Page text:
I'm only posting out of curiosity. But recently I've begun to wonder what you would call a shortening of a word that only sounds correct when spoken, and the pronunciation cannot be inferred from its spelling because the pronunciation is based on “phantom" letters”.

Offhand, I could only think of the example below. I'll add more if I remember them.

For example:

In England, someone might order a Veg Meal. Veg is pronounced /vɛdʒ/ but words ending in g have a guh sound. However, Veg is pronounced as if the egtable part was still there.

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    There's also syncing or synching. Mar 25, 2013 at 14:24
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    And the contraction of microphone is in my trade usually spelled <mic>, which looks like it should be pronounced /mɪk/. Mar 25, 2013 at 14:27
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    You're confusing spelling (which does not represent pronunciation) and pronunciation (which does not give a shit about spelling). Contractions happen in speech, and the word to contract is /'vɛdʒtəbəl/. How would you clip it? An English speaker would just take off the /təbəl/ part, leaving only /vɛdʒ/. Very simple, no? The fact that the /dʒ/ used to be pronounced /ɡ/ 2000 years ago in a different language has very little effect on living people's speech habits. Mar 25, 2013 at 15:20
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    The technical term for words whose "pronunciation cannot be inferred from [their] spelling[s]" is English words. Mar 25, 2013 at 16:21
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    You want some Worcestershire sauce with that?
    – mplungjan
    Mar 25, 2013 at 17:28

2 Answers 2


A contraction by any other name would sound as sweet. (Sorry, Shakespeare.)

Technically, is a contraction without an apostrophe really a contraction? Frankly, I do not know. Maybe it could be called a contracted contraction. Sometimes at the heart of the issue is verbal laziness. I guess it's just easier to say (and write) things in contracted form, not to mention the "tons" [ironic exaggeration] of time we save in cutting down on the number of letters or syllables in our writings and utterances!

Taking notes in law class for me can be quite frustrating, so I've come up with my own contractions/shorthand to streamline the process. L and Ls are lawyer and lawyers; C or Cs are client and clients; AA and AAs, administrative agency or agencies; liab is liability; lit is litigation; etc. I even use the symbol for pi for plaintiff and a triangle for defendant. Would I pronounce these contractions? No.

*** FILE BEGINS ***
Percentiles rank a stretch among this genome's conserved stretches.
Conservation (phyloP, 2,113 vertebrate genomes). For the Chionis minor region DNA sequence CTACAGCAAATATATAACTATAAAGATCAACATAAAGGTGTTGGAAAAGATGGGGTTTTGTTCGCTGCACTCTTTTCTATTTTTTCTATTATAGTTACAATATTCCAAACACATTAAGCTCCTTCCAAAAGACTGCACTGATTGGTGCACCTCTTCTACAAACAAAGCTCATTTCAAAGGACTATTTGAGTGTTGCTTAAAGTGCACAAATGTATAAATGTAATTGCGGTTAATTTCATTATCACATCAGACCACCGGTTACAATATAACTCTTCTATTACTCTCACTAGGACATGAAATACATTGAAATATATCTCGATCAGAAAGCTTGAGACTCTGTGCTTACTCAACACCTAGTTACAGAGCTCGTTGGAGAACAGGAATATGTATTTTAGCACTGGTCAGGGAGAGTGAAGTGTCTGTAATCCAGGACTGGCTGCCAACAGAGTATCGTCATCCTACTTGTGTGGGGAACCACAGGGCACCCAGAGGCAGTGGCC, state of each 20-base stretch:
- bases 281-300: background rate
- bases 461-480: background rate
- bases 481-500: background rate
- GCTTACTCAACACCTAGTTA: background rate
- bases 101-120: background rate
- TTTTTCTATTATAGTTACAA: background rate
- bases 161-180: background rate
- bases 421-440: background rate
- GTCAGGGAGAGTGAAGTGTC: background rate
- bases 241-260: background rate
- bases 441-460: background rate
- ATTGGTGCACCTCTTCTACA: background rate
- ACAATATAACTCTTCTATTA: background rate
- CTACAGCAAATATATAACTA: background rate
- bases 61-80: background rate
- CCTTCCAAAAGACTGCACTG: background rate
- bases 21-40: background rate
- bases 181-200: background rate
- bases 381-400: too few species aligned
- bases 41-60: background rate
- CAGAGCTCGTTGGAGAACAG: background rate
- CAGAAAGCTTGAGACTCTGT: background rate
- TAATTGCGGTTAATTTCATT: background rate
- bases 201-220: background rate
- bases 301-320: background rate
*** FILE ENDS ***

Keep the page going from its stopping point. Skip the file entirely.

Being unable to speak any language besides English, I have no basis for comparing English to any other languages. I have a feeling, however, they too have their ways of contracting words, both short and long, difficult-to-pronounce and not-so-difficult to pronounce. I heard a fellow student in law say to me the other day: "Will I see you in Crim Law tomorrow?" Why did she shorten the word criminal to crim? I don't know, but I did understand she was talking about a course in Criminal Law.

On the other hand, we often contract real tongue twisters, and for good reason. Sometimes we run into problems there, too. Example: ob gyn, which Americans pronounce Oh Bee Gee Why En! Why not ob gine (with a hard G)? Who knows. As John Lawler pointed out, spelling doesn't give a s**t about pronunciation. The former pronunciation certainly "beats" saying obstetrician/gynecologist, however!


It's a type of cant, which is a form of jargon or slang.

Denoting a phrase or catchword temporarily current or in fashion.

Origin: Early 16th century: probably from Latin cantare ‘to sing’ (see chant). The early meaning was ‘musical sound, singing’; in the mid 17th century this gave rise to the senses ‘whining manner of speaking’ and ‘form of words repeated mechanically in such a manner’ (for example a beggar's plea), hence ‘jargon’ (of beggars and other such groups).

Informal, chatty comment on a foodie website:

...I think of veg sandwiches as a no holds barred mix and match with anything from my fridge and pantry...

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